I still can’t pronounce Lac Courtes Oreilles the way the locals do. It’s like La-Court-Oh-rails or la court-oh-rays. The words are French, but they are turned around a bit. But as soon as I saw it written and not spoken, I said: “Oh, it means lake short ears.” I’m pretty sure that technically it would be Lac Oreilles Courtes to be grammatically correct, but it’s French. “Oreilles” is ears in plural. “Courtes” is the word for short. Lac = lake. Aerially, the lake looks kinda like ears, I guess.
The area is quaint and the people are typical midwestern with that thick Fargo-style dialect. The town of Hayward looks like an old Western town, only cars are parked where the horses should be.Continue reading “the good life vs content consumption bulimia nervosa”
by yours truly
Memories are escape artists. They run free.
They are rampant until you look for one.
They play hide and seek. They are there until you walk through the door.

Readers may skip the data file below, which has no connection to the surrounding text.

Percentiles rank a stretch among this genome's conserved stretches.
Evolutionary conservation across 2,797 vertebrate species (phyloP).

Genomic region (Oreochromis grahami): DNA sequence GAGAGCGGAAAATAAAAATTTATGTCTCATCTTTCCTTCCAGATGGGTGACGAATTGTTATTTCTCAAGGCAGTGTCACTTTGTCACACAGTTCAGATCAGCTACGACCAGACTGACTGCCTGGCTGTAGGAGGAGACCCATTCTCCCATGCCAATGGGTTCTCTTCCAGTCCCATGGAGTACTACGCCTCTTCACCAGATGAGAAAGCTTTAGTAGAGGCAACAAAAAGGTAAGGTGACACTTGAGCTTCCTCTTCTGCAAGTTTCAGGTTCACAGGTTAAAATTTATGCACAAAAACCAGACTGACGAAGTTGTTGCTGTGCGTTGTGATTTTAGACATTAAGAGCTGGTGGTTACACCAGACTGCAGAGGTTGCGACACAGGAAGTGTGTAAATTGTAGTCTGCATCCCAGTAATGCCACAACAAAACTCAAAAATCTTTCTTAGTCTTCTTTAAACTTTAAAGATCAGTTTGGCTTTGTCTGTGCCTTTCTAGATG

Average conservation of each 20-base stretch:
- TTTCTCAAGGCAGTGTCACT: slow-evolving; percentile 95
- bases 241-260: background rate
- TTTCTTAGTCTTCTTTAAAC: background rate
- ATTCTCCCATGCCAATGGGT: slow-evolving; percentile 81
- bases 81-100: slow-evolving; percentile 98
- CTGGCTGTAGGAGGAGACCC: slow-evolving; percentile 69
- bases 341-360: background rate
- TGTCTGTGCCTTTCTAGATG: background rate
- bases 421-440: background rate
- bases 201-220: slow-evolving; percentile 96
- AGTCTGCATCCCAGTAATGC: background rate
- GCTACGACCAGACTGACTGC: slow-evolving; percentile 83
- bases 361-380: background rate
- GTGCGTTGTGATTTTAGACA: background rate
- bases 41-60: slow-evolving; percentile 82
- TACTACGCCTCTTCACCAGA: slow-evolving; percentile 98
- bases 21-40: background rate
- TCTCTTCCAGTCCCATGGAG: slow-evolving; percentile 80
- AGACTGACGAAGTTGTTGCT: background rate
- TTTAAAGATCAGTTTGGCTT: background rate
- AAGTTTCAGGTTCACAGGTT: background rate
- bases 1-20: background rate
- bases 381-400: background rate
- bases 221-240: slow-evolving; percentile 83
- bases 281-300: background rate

Then they vanish until you go back to where you started.
Hunting them is near impossible.
They get too far before we can form a search party.
You can wait in a tree all day, but you’ll rarely spot one.
You can train your rifle at one, take aim, fire,
And the bullet zings by hitting nothing.
You catch one and stuff it. Hire a taxadermist.
Hang it on the wall.
Friends come. You tell them about your prize shot.
The one that
didn’t get away.
“That’s a great catch,” they’ll say.
“Thanks for sharing,” they’ll whisper.
“I’m jealous,” they’ll think.
“Let me show you mine,” they’ll say.
And out from their pocket comes their memory machine.
With the ones they’ve shot and killed.
I wish, I wish, I wish, I would have stuffed more memories and built a mansion to house them. But then you would think me a murderer, or a hoarder or a selfish maniac.
Memories aren’t as bloody on the wall. The screams and the writhing pain aren’t as jostling in the frame or in the display case.
Memories are con artists.
They make you wish outcomes different.
Memories want to convince you that
… you should’ve married earlier, adopted dogs sooner, learned that art, that instrument, that habit without complaint or distraction.